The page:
Category : How To
Recently I ran into an issue with an application which was running in tomcat. My plans were to run an AWS Application Load Balancer which would offload the HTTPS Certificate from the application servers. The problem is that my application was writing full path URLs based on the server name tomcat was hosted on.
This post will walk through the process of setting up your Tomcat application to be able to offload SSL certificates to a load balancer event if you have full path urls embedded in your code.
The first step is to setup your domain name, which you will use for your application. My personal preference is to go with Route 53, as it’s baked into AWS, you can get free certificates to host on your load balancer and you get a lot of other benefits in regards to how routing is handled. This domain name will be needed for the next step.
Create your EC2 instance, and install tomcat. In your CATALINA_HOME directory open the “conf/server.xml” file. Scroll down until you find the “<Connector>” lines.
<Connector port="8080" protocol="HTTP/1.1" connectionTimeout="20000" redirectPort="8443" />
Once you find this segment, copy it and paste the copy right below the line in the server.xml file. You’re then going to set the port to a different port number (such as 8081) and add in lines which will tell tomcat that it should behave as if it were encrypted and hosting the domain.
<Connector port="8081" protocol="HTTP/1.1" connectionTimeout="20000" proxyName="YourDomainName.com" secure="true" scheme="https" SSLEnabled="true" />
Save the file and restart tomcat
At this point you need to setup your SSL certificate. To do this you’ll need to navigate to “Certificate Manager” in your AWS console. Once there you’ll need to request a certificate.
The certificate will need to verify that you own the domain. If you used Route 53 it will give you an option to add a CName to Route 53 by clicking a button (this is probably the easiest way to verify the domain). Once you do this, you’ll need to wait for AWS to verify your certificate.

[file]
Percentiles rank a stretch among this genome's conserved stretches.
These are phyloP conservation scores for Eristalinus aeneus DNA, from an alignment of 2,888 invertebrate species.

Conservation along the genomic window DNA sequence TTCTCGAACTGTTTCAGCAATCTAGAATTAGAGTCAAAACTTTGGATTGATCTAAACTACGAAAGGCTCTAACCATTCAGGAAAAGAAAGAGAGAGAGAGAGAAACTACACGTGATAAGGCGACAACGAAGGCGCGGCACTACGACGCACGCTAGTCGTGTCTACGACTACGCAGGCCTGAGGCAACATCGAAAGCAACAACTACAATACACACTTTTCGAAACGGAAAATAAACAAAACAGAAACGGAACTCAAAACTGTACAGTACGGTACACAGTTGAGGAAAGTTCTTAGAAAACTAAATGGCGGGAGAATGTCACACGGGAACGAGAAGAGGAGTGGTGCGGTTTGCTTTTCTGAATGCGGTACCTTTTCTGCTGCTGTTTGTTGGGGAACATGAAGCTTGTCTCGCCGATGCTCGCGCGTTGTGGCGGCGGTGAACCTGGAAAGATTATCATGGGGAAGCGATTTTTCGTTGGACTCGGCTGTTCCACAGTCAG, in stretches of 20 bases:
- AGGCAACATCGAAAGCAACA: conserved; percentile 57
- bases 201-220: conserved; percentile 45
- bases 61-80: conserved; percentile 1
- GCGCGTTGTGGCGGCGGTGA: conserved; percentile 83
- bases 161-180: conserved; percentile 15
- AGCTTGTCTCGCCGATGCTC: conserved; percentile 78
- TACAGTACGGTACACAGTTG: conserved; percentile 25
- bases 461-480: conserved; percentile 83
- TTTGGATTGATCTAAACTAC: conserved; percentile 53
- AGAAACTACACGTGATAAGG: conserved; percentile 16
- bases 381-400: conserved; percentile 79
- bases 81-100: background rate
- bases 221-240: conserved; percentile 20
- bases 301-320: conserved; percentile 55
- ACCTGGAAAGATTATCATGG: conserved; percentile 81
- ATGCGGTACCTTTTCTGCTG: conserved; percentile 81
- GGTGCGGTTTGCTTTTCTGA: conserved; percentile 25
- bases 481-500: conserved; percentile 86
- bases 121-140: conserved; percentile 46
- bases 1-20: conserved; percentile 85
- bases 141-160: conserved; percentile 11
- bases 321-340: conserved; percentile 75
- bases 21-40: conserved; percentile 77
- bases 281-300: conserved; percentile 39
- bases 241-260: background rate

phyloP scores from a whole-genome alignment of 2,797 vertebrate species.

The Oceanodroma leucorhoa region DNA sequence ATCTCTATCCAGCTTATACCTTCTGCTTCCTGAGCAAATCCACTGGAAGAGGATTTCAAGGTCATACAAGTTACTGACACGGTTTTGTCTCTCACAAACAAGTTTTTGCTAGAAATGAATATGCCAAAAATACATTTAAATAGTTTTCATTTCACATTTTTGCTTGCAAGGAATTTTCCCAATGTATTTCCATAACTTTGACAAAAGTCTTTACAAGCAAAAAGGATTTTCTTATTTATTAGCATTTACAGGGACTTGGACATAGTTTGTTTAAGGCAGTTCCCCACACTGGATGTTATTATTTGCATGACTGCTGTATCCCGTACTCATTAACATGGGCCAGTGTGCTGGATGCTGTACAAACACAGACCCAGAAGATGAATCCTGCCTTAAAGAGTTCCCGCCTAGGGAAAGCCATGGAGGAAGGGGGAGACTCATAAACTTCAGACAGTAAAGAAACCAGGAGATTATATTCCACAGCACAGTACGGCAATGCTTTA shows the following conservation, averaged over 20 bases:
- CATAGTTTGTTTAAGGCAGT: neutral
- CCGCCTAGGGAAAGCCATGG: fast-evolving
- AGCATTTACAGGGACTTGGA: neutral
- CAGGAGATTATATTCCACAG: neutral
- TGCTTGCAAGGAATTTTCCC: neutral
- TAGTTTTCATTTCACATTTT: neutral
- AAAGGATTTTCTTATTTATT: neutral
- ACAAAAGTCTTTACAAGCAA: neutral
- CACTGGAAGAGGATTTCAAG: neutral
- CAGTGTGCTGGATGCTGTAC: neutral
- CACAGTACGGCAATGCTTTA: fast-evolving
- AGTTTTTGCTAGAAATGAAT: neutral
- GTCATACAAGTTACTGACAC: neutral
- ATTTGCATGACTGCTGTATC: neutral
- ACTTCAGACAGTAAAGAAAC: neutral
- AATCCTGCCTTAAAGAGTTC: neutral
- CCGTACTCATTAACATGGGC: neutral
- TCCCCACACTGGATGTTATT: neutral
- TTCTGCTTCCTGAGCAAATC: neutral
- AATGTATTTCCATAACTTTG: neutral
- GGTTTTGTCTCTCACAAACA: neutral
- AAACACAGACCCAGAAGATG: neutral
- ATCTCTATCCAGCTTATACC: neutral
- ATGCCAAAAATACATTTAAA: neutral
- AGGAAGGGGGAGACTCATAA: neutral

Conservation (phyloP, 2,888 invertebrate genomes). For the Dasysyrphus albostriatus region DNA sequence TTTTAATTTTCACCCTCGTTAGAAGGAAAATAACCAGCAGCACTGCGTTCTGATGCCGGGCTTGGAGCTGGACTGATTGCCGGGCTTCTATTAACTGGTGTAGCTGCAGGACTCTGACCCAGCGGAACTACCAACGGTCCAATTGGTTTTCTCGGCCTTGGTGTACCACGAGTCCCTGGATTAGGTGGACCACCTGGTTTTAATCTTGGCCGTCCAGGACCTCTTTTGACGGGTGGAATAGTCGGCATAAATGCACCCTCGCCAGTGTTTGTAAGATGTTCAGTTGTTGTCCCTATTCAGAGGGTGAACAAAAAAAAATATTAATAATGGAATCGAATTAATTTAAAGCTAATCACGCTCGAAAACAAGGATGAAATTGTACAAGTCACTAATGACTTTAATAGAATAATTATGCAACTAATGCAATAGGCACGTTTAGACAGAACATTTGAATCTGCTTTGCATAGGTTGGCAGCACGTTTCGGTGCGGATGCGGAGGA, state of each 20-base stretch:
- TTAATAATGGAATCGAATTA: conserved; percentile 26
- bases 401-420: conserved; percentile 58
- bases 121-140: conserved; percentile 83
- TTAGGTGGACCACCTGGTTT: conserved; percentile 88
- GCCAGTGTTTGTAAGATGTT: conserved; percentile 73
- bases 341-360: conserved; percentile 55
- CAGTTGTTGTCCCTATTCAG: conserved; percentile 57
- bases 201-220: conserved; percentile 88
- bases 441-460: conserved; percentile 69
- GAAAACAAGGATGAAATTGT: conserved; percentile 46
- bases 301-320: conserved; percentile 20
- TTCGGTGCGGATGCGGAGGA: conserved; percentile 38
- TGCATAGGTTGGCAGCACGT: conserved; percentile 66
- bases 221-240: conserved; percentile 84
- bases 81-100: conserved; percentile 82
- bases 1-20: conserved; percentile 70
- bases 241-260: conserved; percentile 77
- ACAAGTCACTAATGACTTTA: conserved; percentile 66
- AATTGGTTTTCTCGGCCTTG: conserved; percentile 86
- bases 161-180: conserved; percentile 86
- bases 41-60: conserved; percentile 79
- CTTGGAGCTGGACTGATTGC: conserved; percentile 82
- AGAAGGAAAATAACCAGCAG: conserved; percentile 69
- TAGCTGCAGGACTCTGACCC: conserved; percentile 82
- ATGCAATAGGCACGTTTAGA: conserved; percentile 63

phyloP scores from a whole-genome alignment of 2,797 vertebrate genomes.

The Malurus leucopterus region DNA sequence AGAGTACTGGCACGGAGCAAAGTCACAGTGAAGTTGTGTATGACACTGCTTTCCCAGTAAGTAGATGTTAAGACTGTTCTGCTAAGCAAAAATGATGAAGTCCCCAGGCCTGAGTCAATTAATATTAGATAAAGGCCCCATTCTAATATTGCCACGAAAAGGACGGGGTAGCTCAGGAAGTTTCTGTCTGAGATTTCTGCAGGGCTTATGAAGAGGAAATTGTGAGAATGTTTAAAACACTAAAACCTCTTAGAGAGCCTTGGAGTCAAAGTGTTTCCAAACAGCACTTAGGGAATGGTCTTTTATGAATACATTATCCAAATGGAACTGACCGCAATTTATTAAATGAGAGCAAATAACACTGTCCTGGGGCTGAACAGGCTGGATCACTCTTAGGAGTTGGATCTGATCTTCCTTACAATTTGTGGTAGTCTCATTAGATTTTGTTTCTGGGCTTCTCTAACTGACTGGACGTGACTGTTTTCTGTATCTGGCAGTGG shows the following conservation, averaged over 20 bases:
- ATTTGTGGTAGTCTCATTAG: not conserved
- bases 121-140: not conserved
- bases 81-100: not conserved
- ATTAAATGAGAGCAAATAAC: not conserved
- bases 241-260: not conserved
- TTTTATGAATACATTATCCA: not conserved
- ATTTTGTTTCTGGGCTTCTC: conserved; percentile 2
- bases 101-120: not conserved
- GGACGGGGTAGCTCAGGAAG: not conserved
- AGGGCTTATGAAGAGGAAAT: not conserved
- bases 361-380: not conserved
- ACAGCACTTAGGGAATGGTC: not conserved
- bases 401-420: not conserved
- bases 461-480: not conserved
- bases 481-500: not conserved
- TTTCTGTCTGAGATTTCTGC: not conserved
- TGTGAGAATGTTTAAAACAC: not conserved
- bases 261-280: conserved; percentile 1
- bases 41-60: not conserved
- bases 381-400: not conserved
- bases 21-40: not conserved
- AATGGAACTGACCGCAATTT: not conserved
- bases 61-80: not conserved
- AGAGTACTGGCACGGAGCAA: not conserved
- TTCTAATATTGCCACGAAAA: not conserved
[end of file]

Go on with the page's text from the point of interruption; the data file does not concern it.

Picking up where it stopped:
Now that you’ve setup all the pieces, your ready to setup your AWS Application Load Balancer. To do this navigate in the AWS Console to EC2 and click the Load Balancer option on the left hand navigation menu.
This selection will take you to the list of your existing load balancers.
Click the “Create Load Balancer” button on the top of the screen. Then select “Application Load Balancer”. On the next screen type in a name for your load balancer, set the protocol to “HTTPS” and finally set the availability zones for your load balancer in your VPC. Click the next button.
On the next screen, select the certificate you setup in Step 3, then click next.
The next screen will prompt you to select a security group. On this step you can either go with the default, but more than likely you’ll want to have a security group strategy to limit access to your server, but in this example we’ll go with default. Click next.
By default the wizard will want to create a new target group. Here you’re going to fill in the options simular to the following, but feel free to be creative with the Name property.
Click the next button.
Finally select your server instance you setup. Click next, then click create.
Once your Application Load Balancer has been created, the last step is to setup your Route 53 A record to point to your load balancer as an alias.
Once you finish updating route 53 your domain name will now work with HTTPS while your Tomcat server runs without a certificate using HTTP, offloading encryption to your load balancer.